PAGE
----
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Review: Time Gentlemen, Please!

Justin McElroy

I have a tough confession to make, so try not to judge me. Most adventure games that are supposed to be funny ... they don't really make me laugh. I mean, I get that they're amusing, which, combined with the joy of solving the occasional clever puzzle, is enough to keep me playing. There's humor in them, but I always just sort of "get it," instead of it getting me.

Time Gentlemen, Please! gets me. In fact, it slays me. The new PC adventure game from Zombie Cow Studios has not only some really brain-wrenching puzzles but humor that feels as sharp and inventive as I'm sure LucasArts classics felt back in the day.

If you haven't played the first Zombie Cow adventure, Ben There, Dan That you should click away mid-sentence and nab it. Not only is it free, but there are plenty of adorable references to it in TGP that you won't want to miss. You'll once again control Ben and Dan (the digital alter egos of creators Ben Ward and Dan Marshall) as they travel through time to stop the invention of coathangers to try to prevent their past selves from summoning pseudo-aliens who brought about the end of mankind with a Magnum P.I. overdose.

And no, I'm not going to explain that any further. Seriously, you just need to play the games. By the end, TGP's like a pyramid of Russian nesting dolls, with jokes stacked haphazardly on top and inside of one another.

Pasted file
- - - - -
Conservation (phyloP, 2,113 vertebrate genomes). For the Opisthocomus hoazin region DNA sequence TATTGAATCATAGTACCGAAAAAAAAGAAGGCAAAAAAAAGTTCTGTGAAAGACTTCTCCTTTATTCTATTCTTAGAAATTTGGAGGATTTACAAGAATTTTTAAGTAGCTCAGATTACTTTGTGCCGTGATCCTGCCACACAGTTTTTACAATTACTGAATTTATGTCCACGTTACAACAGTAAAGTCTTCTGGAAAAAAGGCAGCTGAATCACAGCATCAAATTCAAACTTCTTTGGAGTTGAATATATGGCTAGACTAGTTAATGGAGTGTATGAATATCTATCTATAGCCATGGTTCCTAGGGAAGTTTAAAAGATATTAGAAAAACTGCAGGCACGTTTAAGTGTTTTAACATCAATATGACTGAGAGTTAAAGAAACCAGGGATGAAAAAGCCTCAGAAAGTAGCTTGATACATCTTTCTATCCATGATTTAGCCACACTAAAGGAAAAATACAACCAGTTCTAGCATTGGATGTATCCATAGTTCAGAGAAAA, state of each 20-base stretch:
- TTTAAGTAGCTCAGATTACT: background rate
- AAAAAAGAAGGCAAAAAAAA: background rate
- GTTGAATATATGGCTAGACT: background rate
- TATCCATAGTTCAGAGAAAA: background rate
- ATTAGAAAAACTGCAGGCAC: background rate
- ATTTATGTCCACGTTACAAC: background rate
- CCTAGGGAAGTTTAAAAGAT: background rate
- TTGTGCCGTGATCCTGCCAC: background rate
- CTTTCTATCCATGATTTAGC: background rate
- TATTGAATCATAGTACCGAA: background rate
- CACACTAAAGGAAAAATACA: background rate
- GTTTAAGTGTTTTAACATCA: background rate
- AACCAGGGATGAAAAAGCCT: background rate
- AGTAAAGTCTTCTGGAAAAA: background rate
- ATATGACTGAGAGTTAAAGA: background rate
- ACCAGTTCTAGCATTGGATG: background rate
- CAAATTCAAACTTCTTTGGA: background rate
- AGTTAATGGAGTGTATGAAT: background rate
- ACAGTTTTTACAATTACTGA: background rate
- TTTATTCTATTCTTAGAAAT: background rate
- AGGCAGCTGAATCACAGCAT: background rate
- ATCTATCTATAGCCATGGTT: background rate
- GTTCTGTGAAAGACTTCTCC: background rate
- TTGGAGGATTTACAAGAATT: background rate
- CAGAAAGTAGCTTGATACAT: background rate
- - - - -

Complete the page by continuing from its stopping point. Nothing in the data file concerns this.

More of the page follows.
A lot of those gags are found through experimentation, with every combination of inventory item and background object generating a unique, clever response from our heroes. The work that must have been involved in creating that mountain of dialog is staggering to consider, especially considering the relatively skimpy $5 price tag.

If there's going to be a sticking point for some people, it's the graphics. Though I enjoy the sort of willfully amateurish art (which has taken a big step up since BTDT) I can accept it's not for everybody. Of course, neither are puzzles involving Hitler's bloody fecal matter, so the potential audience for TGP may be smaller than I have been able to admit to myself.

My earlier reference to LucasArts isn't an accidental one. TGP is, in a very real way, a love letter to fans of adventure staples like Monkey Island and Maniac Mansion. But rather than recycle the gags of their heroes, Ben Ward and Dan Marshall have been inspired by their spirit, and have come away with something equally rich, endearing and hilarious.

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